Because communal innovation often hinges as much on agreements among users as protocols among machines, communities can alter their environments without altering the underlying technology. If you spend any time looking at LiveJournal (one of the best overall examples of good community engineering) you will see periodic epidemics of the "Which type of pasta are you"-style quizzes. ("You're fusilli -- short and twisted.") The quizzes are not hosted on LiveJournal servers, but they have become part of the LiveJournal community.
If LiveJournal had decided to create a complete, closed experience, they could have easily blocked those quizzes. However, they didn't mistake owning the database for owning the users (see #4 above), so they let the users import capabilities from elsewhere. The result is that the community's connection to LiveJournal is strengthened, not weakened, because over time the environment becomes fitted to the community that uses it, even though nothing in the software itself changes.
If you want to host a community online, don't kid yourself into believing that giving reporters weblogs and calling the reader comments "community" is the same as the real thing. Weblogs operate on a spectrum from media outlet (e.g. InstaPundit) to communal conversation (e.g. LiveJournal), but most weblogs are much more broadcast than intercast. Likewise, most comments are write-only replies to the original post in the manner of Letters to the Editor, rather than real conversations among the users. This doesn't mean that broadcast weblogs or user comments are bad; they just don't add up to a community.
Real community is a self-creating thing, with some magic spark, easy to recognize after the fact but impossible to produce on demand, that draws people together. Once those people have formed a community, however, they will act in the interests of the community, even if those aren't your interests. You need to be prepared for this.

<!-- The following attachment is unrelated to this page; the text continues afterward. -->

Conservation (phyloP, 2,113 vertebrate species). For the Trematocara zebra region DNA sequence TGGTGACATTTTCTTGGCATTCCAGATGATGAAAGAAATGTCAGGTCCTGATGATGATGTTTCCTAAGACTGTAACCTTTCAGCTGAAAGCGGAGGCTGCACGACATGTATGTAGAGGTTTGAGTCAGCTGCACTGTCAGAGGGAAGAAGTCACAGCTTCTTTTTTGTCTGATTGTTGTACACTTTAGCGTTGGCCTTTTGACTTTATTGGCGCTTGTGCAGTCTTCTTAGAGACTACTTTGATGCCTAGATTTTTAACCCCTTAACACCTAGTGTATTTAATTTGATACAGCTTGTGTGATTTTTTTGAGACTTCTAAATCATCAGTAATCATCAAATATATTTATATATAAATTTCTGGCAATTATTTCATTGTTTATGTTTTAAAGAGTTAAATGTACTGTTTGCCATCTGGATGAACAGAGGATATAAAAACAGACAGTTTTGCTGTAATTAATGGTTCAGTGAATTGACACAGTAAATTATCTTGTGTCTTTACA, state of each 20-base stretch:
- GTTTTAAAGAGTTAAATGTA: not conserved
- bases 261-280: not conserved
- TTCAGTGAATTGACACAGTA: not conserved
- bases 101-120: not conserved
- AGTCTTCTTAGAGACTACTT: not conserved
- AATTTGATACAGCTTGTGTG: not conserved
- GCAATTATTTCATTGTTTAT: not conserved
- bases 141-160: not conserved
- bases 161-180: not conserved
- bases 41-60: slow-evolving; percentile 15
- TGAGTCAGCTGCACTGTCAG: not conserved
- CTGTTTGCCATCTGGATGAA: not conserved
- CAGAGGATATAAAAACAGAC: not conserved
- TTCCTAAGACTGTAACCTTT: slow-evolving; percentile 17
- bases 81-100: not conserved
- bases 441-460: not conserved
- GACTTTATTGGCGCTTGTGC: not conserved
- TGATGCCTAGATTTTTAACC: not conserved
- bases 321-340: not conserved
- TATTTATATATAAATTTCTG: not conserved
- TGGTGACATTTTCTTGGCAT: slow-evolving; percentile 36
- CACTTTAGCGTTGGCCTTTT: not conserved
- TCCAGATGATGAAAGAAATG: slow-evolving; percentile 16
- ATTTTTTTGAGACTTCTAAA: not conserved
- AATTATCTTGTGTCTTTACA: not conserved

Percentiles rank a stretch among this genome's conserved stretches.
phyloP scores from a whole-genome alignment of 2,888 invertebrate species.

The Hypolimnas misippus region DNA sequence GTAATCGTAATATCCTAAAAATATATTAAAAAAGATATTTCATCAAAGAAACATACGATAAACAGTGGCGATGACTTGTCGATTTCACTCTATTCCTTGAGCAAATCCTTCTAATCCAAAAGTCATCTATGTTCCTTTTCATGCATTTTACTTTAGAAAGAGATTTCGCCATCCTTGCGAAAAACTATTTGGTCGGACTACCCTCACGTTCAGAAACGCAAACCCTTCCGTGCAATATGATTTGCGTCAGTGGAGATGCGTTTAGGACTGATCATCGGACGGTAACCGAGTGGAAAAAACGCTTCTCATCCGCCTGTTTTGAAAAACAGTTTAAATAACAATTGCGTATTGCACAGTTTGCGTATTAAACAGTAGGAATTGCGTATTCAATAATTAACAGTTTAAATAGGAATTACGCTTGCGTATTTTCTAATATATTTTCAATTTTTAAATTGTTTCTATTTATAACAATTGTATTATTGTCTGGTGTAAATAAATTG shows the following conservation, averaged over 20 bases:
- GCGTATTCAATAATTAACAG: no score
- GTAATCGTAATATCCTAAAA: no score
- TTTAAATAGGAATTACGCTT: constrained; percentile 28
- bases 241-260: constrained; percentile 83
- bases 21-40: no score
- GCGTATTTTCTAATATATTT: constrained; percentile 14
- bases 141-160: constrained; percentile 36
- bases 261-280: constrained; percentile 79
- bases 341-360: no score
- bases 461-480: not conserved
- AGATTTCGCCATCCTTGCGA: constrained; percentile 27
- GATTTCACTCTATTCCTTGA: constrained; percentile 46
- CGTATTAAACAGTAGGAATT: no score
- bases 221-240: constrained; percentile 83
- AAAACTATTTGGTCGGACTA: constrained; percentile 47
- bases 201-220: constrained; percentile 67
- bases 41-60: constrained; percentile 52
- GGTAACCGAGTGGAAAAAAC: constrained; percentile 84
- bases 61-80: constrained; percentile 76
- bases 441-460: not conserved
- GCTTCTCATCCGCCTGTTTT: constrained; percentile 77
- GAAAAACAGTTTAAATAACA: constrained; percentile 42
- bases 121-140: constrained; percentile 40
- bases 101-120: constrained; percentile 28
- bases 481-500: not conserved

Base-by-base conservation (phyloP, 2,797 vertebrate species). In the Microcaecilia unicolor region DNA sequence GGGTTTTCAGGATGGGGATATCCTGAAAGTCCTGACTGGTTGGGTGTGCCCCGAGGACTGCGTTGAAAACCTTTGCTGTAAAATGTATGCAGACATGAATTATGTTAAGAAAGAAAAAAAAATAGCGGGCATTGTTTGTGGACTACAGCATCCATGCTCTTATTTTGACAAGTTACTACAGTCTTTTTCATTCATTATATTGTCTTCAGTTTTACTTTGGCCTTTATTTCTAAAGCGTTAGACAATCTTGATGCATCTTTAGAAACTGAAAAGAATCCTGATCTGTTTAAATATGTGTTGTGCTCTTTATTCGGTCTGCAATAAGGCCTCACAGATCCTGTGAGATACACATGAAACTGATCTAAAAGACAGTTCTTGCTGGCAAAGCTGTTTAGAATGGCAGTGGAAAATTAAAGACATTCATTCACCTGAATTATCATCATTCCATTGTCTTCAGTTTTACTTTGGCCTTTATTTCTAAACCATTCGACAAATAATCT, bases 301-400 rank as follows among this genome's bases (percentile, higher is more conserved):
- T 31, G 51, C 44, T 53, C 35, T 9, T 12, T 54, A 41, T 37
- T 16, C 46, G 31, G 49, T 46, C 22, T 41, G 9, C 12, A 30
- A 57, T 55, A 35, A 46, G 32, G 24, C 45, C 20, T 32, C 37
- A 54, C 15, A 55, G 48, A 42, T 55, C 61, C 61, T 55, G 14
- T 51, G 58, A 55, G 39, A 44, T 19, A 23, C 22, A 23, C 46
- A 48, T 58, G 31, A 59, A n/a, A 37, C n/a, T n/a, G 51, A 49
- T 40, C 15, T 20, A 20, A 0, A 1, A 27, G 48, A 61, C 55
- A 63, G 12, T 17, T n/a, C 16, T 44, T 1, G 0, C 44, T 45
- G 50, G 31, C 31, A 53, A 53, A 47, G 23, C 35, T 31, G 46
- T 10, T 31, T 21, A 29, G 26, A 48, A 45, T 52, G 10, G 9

The hallmark of a successful community is that it achieves some sort of homeostasis, the ability to maintain an internal equilibrium in the face of external perturbations. One surprise is that if a community forms on a site you host, they may well treat you, the owner of the site, as an external perturbation. Another surprise is that they will treat growth as a perturbation as well, and they will spontaneously erect barriers to that growth if they feel threatened by it. They will flame and troll and otherwise make it difficult for potential new members to join, and they will invent in-jokes and jargon that makes the conversation unintelligible to outsiders, as a way of raising the bar for membership.
This does not mean that hosting community is never worthwhile -- the communal aspects of sites like Slashdot and Kuro5hin are a critical source of their value. It just means that it is hard work, and will require different skills and attitudes than those necessary to run a good broadcast site. Many of the expectations you make about the size, composition, and behavior of audiences when you are in a broadcast mode are actually damaging to community growth. To create an environment conducive to real community, you will have to operate more like a gardener than an architect.
|shirky.com||Clay Shirky's Writings About the Internet